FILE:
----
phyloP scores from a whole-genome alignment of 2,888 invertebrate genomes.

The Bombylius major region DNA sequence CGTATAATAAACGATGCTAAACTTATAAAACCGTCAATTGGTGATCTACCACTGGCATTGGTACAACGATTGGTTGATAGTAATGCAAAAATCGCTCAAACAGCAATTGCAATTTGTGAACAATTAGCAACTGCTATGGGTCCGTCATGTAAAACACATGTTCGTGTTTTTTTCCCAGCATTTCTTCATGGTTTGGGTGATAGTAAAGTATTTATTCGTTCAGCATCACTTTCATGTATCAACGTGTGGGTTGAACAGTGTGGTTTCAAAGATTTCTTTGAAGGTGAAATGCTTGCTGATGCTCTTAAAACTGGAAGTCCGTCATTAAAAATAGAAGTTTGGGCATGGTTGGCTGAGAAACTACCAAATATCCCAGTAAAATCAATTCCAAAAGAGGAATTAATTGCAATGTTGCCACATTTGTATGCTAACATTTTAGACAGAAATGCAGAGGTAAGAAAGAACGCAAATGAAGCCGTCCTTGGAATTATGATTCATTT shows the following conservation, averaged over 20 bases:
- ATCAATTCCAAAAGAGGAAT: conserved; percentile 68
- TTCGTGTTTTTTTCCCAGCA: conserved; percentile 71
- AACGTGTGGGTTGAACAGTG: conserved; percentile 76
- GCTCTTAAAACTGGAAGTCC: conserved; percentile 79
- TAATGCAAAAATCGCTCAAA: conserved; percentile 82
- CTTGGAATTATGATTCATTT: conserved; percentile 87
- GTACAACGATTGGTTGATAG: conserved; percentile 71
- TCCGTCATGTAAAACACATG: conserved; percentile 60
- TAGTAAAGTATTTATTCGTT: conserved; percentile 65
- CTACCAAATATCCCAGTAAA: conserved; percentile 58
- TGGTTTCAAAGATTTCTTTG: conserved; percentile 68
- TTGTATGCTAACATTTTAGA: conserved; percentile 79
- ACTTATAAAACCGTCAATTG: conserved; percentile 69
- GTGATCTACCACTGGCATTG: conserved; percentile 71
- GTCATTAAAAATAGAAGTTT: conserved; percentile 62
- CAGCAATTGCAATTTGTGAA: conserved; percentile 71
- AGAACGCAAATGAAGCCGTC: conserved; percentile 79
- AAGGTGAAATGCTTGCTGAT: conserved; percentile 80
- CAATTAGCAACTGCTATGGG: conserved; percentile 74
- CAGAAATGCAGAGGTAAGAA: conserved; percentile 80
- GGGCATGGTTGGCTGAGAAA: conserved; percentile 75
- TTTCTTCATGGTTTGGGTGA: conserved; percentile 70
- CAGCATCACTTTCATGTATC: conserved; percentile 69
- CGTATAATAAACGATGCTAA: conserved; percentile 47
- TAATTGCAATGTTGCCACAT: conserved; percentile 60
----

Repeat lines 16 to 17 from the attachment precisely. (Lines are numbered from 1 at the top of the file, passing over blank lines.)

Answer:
- GTGATCTACCACTGGCATTG: conserved; percentile 71
- GTCATTAAAAATAGAAGTTT: conserved; percentile 62